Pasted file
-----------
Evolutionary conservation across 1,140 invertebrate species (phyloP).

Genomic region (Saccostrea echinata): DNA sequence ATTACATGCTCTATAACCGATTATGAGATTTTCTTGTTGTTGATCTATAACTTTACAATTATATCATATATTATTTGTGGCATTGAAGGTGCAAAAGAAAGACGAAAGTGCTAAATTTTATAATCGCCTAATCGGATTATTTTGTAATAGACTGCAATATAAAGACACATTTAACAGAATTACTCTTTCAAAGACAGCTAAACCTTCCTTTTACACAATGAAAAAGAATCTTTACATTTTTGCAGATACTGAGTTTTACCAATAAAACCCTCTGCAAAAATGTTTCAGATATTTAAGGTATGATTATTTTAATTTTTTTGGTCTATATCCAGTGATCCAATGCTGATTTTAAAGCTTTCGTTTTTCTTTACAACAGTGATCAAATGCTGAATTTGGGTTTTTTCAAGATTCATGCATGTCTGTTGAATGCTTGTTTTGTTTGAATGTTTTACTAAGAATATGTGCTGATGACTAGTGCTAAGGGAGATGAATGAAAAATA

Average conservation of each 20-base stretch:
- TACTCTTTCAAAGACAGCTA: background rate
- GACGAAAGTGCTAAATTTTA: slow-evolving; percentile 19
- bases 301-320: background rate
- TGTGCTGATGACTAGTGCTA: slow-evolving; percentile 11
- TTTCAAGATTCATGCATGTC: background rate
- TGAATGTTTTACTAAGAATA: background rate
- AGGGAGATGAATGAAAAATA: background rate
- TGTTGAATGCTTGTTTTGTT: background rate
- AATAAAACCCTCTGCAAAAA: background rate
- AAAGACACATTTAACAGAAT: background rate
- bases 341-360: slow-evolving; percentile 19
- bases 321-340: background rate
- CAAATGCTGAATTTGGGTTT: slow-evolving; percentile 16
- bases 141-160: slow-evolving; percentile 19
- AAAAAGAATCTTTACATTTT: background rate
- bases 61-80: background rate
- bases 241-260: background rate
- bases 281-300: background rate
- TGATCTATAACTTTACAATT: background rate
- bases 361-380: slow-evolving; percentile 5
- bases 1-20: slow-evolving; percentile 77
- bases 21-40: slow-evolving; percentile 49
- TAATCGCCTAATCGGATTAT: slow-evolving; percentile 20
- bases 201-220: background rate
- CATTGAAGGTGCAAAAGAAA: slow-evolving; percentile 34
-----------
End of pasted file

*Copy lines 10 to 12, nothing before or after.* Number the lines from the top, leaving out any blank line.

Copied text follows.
- AGGGAGATGAATGAAAAATA: background rate
- TGTTGAATGCTTGTTTTGTT: background rate
- AATAAAACCCTCTGCAAAAA: background rate